Scott Addison never set out to be a hero. But sometimes, no matter how hard you try, you can’t run away from your destiny. On the heels of his father’s death, Scott and his mother move from Iowa City, Iowa to the small Southern Illinois town of Meadowbrook.
Scott just wanted to blend in…to observe quietly…to be one of the kids. Unfortunately for Scott, his instincts, heart, and integrity took over on his first day at his new middle school. Scott stood up to and faced down three larger boys torturing a wiry little boy named Paul. No one should ever have to stand alone.
This simple act of kindness and chivalry put Scott in the midst of the conflict and on the receiving end of the bullies’ antics. When the hazing goes too far, Scott decides it is time to take a stand…no matter the cost. Of course that’s the price heroes must pay.
The Pact does a respectable job of pointing out the more under-the-radar aspects of bullying: why kids bully, what kinds of kids are more likely to get bullied, how standing up to bullies can turn them against you in ways you’d never anticipate, and how “victims” can inadvertently bully others. I was saddened by some of the things that happened to the boys in this book, but at the same time, I wasn’t surprised. I’ve worked with kids and know that this sort of thing goes on, but I wholeheartedly wish it didn’t.
The story includes lots of things that the target audience (I’m thinking middle school boys, primarily) should enjoy: magic and adventure (the boys play Warriors and Thieves — assumedly code for Dungeons and Dragons), sports (wrestling), danger (fights and playing chicken with a train), and even a bit about girls. These topics aren’t gratuitous, though; they provide insight into the characters’ personalities and motives. (Also, there’s a refreshing lack of technology within the pages of this book. The characters spend time on other hobbies, which is nice to see.)
It took a while for me to get into this book; the first half moves significantly slower than the second. However, as the tale progresses, interesting (and terrifying) things start to happen. I actually found myself gasping at the events once or twice, which is a good sign.
Would I recommend this book? To certain demographics, yes. I think this novel will be most enjoyed by boys (and perhaps also girls) the age of the protagonists (13-15). I also think that some parents and/or educators will enjoy reading a story that shows what their kids are going through. However, if you’re reading strictly for literary merit, this book may frustrate you. The language is repetitive at times and there are a good number of errors. At times, the words get in the way instead of easing the reader through the story. (This could be remedied with an in-depth round of proofreading and editing, and the book would be stronger for it.) There is a notable exception to this, though: one of the later Warriors and Thieves scenes is remarkably well done, transitioning smoothly from the game to reality and back again.
Here’s something else to note, something that I don’t at all consider a bad thing but that might raise some eyebrows. One of the characters, Scott, is a member of a Protestant church-going family. There’s a much greater focus on religion in this book than in many others out there, but it’s not done in a forceful way or in an attempt to convert young readers. In fact, I think it’s just the right amount. Some teens do attend church/synagogue/etc. with their families, and modern books for young readers seem to ignore that fact entirely — or run too far in the other direction and cram the religion down their throats. In The Pact, not all of the boys go to church, which is often the case in a group of friends. And the one boy that does is struggling to reconcile his own religious beliefs with those of his more-conservative youth pastor. I enjoyed reading about a character that was willing to listen to a sermon and digest it, looking to see how it fit into his own life. Although religious leaders are in positions of authority, they’re not always right, and this book examines that delicate situation in a very respectful light.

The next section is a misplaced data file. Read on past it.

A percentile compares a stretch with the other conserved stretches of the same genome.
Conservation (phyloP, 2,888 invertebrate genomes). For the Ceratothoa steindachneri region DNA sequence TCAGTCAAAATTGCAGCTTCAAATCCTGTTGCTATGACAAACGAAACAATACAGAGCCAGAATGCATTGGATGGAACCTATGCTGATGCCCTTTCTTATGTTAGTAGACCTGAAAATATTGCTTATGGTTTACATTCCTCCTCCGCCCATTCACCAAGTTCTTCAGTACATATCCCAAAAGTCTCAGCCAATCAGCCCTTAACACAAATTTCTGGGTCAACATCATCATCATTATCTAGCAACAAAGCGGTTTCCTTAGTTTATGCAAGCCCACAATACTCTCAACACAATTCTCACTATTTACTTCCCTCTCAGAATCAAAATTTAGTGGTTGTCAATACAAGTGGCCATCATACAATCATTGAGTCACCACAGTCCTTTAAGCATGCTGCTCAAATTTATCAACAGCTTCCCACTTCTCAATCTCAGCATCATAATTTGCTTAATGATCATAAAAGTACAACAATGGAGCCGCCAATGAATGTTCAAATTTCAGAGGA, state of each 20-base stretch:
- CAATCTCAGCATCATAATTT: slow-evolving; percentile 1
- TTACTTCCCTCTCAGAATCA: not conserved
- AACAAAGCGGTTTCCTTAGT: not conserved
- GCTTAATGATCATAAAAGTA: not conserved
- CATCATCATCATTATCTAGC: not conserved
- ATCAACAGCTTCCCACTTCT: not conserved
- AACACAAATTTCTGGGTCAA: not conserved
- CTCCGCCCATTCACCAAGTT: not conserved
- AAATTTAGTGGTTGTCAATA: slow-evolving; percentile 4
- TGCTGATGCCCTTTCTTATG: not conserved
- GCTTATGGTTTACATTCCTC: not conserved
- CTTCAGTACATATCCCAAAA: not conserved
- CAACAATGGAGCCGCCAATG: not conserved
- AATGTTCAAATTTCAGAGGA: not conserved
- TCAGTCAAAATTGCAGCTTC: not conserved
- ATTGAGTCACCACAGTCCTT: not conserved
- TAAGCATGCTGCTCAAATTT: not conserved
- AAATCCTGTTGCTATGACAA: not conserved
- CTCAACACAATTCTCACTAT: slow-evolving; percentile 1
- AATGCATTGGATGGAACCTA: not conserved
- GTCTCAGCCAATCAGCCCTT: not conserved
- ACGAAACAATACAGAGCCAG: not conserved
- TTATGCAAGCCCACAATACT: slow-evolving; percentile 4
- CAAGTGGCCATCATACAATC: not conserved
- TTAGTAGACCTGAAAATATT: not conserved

All in all: An honest look at adolescence and the struggles it entails. May appeal more to some than others, but can act as a springboard to some good conversations with kids going through this stuff.
Mitchell S Karnes was born in Kansas and spent his childhood in Illinois. He lives in Franklin, TN with his wife, Natalie, and five of their seven children, where he serves as the Pastor of Walker Baptist Church. He holds a Bachelor’s degree and three Master’s degrees.
Mitchell’s first novel, Crossing the Line, made the Southern Writer’s Guild’s “Must Read” list. His short stories include: “When Nothing Else Matters,” “A Family Portrait,” and “Grampa Charlie’s Ring.” He hopes to entertain, challenge, move and teach through each and every story. The Pact is just the beginning…the first book in a four-part series.
Tuesday, January 28th: Tiffany’s Bookshelf
Thursday, January 30th: Jorie Loves a Story
Monday, February 3rd: Patricia’s Wisdom
Wednesday, February 5th: You Can Read Me Anything
Monday, February 10th: Suko’s Notebook
Monday, February 10th: YA Reads
Wednesday, February 12th: Maureen’s Musings
Monday, February 17th: Seaside Book Nook
Tuesday, February 18th: The Things You Can Read
Wednesday, February 19th: Shelf Full of Books
Thursday, February 20th: Savings in Seconds